The promise of Human Resources is to set a standard for how we work together in an organization. Take this mission statement from a Human Resource Department: The Human Resources Department will serve as a strategic partner along side of administration, faculty, and staff in supporting the mission of the Institution. The Human Resources Department will take a leadership role in providing services that support the organization by promoting the concept that our employees are our most valuable resource and will be treated as such. The Human Resources Department will act as catalysts enabling all employees to contribute at optimum levels towards the success of the business.
Unfortunately, HR gets a bad rap, often because they are forced to take on issues that should be dealt with within a department. When a manager has difficulty with one of her employees, the easy solution is making it HR’s problem. When an employee takes issue with management, HR is there to listen.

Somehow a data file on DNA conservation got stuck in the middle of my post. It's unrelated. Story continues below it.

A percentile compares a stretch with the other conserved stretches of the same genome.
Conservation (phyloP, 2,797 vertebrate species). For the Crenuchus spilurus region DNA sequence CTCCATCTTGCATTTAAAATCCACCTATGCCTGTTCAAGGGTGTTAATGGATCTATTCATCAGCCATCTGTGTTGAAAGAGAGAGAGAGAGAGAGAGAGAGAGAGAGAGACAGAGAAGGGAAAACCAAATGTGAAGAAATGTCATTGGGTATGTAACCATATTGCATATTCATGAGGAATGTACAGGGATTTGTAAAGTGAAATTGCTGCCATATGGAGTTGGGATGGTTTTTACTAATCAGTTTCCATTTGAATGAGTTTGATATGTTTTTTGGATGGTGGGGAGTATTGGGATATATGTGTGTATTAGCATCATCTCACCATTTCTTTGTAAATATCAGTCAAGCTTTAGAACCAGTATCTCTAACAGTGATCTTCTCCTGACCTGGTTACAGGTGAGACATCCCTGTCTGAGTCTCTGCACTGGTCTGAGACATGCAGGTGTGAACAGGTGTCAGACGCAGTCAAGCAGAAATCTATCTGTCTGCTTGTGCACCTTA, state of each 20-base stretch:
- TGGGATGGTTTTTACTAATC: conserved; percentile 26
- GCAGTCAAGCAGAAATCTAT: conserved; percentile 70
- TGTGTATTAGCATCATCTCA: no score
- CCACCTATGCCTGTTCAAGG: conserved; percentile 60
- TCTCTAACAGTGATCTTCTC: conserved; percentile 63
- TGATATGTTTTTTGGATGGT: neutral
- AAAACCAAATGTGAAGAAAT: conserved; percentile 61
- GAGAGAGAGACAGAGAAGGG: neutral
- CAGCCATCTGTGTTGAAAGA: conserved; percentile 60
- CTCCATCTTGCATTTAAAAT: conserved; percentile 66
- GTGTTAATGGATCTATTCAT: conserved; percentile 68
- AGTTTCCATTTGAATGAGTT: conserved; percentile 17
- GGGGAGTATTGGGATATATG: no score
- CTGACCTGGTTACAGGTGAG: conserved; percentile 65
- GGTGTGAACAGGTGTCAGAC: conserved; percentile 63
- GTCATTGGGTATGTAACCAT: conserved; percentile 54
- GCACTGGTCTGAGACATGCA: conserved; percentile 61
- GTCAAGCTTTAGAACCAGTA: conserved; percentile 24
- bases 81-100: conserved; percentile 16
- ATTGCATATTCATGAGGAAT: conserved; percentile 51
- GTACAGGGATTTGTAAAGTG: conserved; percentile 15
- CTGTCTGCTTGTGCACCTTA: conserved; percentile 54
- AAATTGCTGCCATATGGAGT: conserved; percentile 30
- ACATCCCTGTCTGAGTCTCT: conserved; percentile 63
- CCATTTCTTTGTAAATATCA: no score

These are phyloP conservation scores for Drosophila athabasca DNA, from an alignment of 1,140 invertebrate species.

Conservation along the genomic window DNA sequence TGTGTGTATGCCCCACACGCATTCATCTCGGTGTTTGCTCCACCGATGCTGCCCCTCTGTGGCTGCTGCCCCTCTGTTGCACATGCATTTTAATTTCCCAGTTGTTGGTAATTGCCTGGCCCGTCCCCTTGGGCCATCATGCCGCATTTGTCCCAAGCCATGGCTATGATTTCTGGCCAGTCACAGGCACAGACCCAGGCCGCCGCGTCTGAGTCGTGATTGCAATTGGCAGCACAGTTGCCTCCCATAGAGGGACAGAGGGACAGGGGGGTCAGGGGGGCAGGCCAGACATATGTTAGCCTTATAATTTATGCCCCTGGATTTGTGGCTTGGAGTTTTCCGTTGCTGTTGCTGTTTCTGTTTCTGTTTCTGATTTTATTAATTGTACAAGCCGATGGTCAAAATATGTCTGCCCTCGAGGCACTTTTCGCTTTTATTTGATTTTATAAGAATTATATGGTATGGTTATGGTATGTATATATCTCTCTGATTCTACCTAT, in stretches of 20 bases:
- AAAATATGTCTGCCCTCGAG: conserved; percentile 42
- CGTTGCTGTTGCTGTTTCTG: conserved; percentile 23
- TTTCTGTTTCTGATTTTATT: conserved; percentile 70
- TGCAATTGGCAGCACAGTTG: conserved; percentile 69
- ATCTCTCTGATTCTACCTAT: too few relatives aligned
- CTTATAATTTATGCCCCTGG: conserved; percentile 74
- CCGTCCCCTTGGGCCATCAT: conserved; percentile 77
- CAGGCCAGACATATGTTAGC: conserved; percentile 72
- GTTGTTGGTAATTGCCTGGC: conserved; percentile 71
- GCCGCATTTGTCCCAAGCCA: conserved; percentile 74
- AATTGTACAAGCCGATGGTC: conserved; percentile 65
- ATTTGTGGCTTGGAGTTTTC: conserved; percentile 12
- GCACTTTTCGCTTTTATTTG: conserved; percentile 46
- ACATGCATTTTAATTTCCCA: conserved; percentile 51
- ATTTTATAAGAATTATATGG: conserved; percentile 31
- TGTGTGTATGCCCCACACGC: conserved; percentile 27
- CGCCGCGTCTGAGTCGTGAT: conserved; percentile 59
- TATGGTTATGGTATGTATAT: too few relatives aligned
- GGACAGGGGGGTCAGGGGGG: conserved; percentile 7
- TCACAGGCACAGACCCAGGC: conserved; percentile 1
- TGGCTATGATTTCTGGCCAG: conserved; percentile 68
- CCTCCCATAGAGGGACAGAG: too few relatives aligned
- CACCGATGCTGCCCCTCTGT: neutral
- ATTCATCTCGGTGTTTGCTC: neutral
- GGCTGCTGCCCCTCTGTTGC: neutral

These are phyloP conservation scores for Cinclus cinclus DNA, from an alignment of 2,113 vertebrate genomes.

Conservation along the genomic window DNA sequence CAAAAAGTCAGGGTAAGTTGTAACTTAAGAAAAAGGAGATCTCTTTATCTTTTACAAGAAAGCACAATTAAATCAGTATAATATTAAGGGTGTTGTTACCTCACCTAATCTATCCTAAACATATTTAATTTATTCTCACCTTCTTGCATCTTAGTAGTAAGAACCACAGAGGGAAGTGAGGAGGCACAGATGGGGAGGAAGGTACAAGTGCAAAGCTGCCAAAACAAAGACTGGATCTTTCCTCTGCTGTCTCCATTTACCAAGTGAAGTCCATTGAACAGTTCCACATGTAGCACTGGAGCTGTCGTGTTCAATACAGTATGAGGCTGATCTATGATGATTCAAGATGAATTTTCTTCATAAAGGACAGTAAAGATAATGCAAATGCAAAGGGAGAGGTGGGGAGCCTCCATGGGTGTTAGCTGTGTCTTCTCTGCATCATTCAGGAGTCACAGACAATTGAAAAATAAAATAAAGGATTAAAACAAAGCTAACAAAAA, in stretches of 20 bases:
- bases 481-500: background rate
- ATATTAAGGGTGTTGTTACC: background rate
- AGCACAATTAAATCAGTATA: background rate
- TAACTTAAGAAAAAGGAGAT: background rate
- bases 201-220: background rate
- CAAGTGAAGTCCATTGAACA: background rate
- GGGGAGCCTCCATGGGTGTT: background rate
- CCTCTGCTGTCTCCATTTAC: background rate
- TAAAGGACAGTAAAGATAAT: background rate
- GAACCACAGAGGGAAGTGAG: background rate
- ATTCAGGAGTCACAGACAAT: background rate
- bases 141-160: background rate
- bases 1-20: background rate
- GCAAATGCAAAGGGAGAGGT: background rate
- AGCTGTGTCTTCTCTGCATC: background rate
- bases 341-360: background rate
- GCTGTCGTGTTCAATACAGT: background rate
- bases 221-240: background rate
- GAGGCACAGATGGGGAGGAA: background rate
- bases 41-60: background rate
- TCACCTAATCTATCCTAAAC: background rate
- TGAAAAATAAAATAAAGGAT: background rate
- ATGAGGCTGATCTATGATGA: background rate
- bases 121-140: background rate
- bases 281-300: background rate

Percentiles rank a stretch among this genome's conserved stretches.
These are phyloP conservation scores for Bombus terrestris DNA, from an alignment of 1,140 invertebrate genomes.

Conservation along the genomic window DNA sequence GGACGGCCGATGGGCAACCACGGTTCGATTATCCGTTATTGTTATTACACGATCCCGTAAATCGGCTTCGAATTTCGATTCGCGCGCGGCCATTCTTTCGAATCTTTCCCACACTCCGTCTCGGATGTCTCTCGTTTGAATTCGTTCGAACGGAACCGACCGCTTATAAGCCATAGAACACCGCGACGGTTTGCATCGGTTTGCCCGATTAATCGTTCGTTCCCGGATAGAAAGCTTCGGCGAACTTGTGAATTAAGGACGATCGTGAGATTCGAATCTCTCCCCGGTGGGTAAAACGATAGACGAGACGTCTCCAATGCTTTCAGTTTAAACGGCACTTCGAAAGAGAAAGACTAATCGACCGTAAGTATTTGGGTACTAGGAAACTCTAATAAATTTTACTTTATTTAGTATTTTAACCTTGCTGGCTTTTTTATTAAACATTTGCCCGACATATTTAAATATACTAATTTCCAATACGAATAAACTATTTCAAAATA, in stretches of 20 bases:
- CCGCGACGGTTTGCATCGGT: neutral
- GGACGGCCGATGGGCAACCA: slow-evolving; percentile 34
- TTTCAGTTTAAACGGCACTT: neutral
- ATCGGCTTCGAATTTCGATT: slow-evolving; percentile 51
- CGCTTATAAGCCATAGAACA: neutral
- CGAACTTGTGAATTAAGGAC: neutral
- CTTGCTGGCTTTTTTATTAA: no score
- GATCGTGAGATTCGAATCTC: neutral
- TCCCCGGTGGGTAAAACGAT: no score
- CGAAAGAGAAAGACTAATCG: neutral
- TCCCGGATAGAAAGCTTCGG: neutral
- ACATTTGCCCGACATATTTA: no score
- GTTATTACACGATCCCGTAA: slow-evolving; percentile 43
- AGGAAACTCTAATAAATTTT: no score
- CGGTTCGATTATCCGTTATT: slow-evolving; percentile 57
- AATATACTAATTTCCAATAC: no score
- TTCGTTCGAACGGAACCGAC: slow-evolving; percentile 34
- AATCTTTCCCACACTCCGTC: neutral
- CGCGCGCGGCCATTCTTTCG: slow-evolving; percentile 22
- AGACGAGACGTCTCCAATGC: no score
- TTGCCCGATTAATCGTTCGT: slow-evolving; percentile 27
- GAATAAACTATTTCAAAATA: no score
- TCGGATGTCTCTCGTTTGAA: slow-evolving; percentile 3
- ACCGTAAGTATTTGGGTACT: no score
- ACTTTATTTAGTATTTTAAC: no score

When it’s at its best, HR serves as a positive enabler, helping the employee solve their own problem. Too often it feels as if HR operates as a parent, setting limits or fixing situations, versus setting an example for what it is to help others help themselves.
This is not an easy task. Some people don’t want to help themselves. They want someone or some group to fix their situation. In these situations HR can play a useful role in helping the employee learn why it is important to solve their own problems and how to get there, versus using HR as a venting session.
For Human Resources to truly be an enabling partner, Senior Management needs to charge it with encouraging all levels in the organization to work at solving their own problems, to do the difficult work of demonstrating honest communication and working to build trust at the local level.
HR’s best asset is to help, not fix. Fixing doesn’t work; it only keeps the same dysfunctions in place.